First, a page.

“In building this power plant, whose technical and commercial concept was worked out jointly between Siemens and Evonik, we’re helping Evonik significantly cut its CO2 emissions,” said Michael Becker, CFO of Siemens Gas and Power. “In addition, the state-of-the-art plant will ensure a reliable supply of electricity and process steam for the chemical park. The ability to use various gases as fuel is another benefit and further increases the plant’s economic feasibility.”
“In deciding to build the new power plant, we’re ending our coal-based production of electricity and steam in Marl after more than 80 years, and cutting the direct annual greenhouse gas emissions of our plants by nearly one fifth worldwide,” said Thomas Wessel, Chief Human Resources Officer at Evonik. “We are pleased to have Siemens at our side, a reliable partner who is helping us to achieve our ambitious climate goals.”
“Siemens Financial Services’ structuring expertise and experience in the energy sector for years enabled us to offer a financing solution tailored to the customer’s needs,” said Veronika Bienert, CFO of Siemens Financial Services GmbH. “This made it possible to implement the project in close cooperation with Siemens Gas and Power, which is providing the technology and service activities.”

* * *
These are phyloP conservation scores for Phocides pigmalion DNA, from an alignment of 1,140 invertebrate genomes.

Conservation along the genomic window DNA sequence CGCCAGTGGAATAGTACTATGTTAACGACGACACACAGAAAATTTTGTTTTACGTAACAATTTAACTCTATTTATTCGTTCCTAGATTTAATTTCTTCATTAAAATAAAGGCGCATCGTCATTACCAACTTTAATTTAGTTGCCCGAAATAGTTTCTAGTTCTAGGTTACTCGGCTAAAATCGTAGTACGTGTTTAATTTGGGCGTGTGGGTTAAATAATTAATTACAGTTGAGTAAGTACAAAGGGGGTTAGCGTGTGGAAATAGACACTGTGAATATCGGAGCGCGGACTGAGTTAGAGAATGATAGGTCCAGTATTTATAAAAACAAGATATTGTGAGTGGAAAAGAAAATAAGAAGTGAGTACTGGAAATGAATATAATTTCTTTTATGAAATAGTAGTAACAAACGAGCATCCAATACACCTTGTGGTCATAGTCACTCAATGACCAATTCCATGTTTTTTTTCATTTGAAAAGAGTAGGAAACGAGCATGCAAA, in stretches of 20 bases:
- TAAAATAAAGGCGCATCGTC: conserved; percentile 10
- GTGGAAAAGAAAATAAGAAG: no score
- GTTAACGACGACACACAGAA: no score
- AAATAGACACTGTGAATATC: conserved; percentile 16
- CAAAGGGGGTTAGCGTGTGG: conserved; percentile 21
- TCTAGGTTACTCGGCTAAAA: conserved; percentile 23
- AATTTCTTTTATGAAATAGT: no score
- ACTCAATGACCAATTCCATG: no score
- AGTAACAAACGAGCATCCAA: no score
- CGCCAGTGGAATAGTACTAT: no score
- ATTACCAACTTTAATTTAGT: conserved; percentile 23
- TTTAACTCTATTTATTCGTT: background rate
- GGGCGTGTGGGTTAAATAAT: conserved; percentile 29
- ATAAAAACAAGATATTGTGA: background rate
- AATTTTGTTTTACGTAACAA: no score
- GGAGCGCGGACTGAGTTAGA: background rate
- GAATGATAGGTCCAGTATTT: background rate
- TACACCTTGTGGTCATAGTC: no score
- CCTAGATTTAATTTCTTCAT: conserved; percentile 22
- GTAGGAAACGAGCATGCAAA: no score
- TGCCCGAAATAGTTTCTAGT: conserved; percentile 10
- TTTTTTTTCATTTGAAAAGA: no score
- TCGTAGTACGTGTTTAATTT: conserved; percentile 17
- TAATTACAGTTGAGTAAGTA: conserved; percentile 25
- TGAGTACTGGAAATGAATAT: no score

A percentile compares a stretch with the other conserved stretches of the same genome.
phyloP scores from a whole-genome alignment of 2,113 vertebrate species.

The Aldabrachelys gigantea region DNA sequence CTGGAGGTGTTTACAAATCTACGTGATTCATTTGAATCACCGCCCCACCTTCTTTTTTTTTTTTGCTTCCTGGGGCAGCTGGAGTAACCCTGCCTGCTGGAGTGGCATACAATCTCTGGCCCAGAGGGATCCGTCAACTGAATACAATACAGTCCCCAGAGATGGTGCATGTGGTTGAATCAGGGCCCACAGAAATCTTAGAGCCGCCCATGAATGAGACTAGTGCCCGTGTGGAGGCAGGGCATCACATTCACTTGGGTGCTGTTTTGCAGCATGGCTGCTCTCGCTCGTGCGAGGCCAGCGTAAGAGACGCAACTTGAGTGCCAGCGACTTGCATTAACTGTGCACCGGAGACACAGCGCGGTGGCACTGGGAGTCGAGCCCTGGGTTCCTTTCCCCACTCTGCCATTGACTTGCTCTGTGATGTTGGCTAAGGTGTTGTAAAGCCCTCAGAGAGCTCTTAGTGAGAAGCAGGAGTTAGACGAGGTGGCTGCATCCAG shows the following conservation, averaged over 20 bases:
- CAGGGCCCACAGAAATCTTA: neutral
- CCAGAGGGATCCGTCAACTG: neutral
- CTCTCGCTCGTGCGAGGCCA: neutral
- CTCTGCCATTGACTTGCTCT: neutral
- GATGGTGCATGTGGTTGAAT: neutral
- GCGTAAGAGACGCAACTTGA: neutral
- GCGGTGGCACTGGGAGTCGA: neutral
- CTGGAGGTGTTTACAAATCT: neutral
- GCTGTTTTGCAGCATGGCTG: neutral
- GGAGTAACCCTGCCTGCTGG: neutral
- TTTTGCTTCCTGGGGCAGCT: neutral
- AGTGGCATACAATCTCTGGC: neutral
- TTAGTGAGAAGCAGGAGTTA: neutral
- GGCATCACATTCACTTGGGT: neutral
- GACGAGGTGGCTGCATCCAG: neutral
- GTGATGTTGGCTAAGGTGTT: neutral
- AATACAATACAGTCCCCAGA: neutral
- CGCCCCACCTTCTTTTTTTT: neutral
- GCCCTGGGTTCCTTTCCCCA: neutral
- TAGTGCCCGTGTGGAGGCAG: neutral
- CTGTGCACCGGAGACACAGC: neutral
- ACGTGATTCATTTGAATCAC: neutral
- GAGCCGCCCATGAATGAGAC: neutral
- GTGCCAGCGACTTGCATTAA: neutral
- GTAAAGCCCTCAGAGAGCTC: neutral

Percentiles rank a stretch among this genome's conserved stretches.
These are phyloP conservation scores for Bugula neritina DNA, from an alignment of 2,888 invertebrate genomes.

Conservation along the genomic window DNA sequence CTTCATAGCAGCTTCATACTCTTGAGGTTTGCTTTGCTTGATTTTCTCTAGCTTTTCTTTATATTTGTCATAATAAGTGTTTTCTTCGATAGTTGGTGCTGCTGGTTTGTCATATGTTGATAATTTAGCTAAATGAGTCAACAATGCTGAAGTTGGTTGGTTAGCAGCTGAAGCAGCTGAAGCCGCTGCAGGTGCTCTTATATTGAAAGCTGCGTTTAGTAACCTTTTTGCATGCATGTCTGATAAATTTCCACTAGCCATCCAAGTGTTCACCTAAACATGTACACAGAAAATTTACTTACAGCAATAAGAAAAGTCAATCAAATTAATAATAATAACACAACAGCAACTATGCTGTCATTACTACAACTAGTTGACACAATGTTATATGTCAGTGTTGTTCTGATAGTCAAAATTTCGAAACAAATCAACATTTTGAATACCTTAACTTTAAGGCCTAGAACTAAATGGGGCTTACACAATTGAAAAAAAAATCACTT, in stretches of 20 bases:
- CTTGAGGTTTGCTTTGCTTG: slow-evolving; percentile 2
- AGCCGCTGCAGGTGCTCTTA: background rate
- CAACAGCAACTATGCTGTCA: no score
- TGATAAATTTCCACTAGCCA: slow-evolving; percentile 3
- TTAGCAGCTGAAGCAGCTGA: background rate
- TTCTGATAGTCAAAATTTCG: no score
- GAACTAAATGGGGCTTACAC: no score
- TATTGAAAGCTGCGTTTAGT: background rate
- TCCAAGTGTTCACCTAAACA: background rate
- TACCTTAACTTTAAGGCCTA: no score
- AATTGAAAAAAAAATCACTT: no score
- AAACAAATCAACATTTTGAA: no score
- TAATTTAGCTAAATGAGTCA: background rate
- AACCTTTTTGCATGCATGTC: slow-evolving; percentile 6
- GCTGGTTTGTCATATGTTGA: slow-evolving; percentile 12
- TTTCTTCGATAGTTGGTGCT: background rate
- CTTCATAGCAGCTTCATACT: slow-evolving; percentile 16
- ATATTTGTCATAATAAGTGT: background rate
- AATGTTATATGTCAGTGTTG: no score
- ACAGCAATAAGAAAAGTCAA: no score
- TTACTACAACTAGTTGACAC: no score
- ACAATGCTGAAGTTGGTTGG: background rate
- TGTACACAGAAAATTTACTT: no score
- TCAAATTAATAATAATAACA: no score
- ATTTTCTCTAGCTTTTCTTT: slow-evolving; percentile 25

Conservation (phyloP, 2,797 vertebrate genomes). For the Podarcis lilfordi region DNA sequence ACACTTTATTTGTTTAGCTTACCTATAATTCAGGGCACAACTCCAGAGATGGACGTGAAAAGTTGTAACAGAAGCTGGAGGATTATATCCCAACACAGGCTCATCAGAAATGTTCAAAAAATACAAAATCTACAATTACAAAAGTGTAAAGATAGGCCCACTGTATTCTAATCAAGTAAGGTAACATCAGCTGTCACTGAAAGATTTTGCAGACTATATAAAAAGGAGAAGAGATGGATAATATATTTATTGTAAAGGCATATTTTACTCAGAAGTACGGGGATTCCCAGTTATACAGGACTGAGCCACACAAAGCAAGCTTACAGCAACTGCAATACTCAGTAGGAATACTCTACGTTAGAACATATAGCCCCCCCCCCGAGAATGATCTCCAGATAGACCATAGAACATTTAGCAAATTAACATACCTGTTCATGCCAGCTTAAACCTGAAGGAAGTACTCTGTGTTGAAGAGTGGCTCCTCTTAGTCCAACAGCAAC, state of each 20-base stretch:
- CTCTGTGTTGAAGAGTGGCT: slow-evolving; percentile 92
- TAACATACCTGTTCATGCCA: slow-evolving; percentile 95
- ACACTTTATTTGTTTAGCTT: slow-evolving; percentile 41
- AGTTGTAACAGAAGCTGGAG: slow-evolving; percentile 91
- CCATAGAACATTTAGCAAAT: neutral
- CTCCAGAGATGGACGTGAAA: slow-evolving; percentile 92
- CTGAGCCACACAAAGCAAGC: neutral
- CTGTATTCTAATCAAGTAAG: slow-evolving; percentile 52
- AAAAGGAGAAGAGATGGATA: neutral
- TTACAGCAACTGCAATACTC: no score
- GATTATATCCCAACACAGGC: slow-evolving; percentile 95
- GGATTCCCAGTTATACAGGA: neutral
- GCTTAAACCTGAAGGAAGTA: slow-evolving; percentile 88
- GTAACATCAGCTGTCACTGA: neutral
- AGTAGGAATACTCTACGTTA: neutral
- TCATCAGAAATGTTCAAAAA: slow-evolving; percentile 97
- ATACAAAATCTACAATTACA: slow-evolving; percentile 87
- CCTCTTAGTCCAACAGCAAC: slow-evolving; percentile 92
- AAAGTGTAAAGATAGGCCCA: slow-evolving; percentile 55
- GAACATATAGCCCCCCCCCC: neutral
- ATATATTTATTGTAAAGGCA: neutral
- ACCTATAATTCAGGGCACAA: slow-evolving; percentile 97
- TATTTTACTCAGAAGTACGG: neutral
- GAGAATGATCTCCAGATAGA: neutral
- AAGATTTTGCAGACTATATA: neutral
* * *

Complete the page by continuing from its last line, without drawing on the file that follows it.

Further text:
Siemens’ scope of supply includes the turnkey construction of two identical power plant units as well as one industrial gas turbine, and one industrial steam turbine for each unit. It also includes generators, auxiliary systems, and the control system.
Siemens will carry out preventive maintenance work on both gas turbines for a period of 15 years under a long-term service agreement. This agreement also covers remote diagnostic services for daily plant monitoring and monthly analyses of the operating data. These digital services will ensure high plant availability.
Thanks to the use of special heat recovery steam generators and catalysts, the system can operate on natural gas as well as re-gasified liquefied natural gas (LNG), and various other gases, such as residual gas from production processes. Each power plant unit can produce not only electricity but also up to 220 metric tons of process steam per hour. Thanks to the plant’s high flexibility that enables it to compensate for the fluctuating infeed of renewable energy into the power grid and its ability to produce district heat, it is also supporting the energy transition in Germany.
For further information on Siemens Gas and Power, please see www.siemens.com/energy
For further information on industrial energy solutions from siemens, please see www.siemens.com/industrial-energy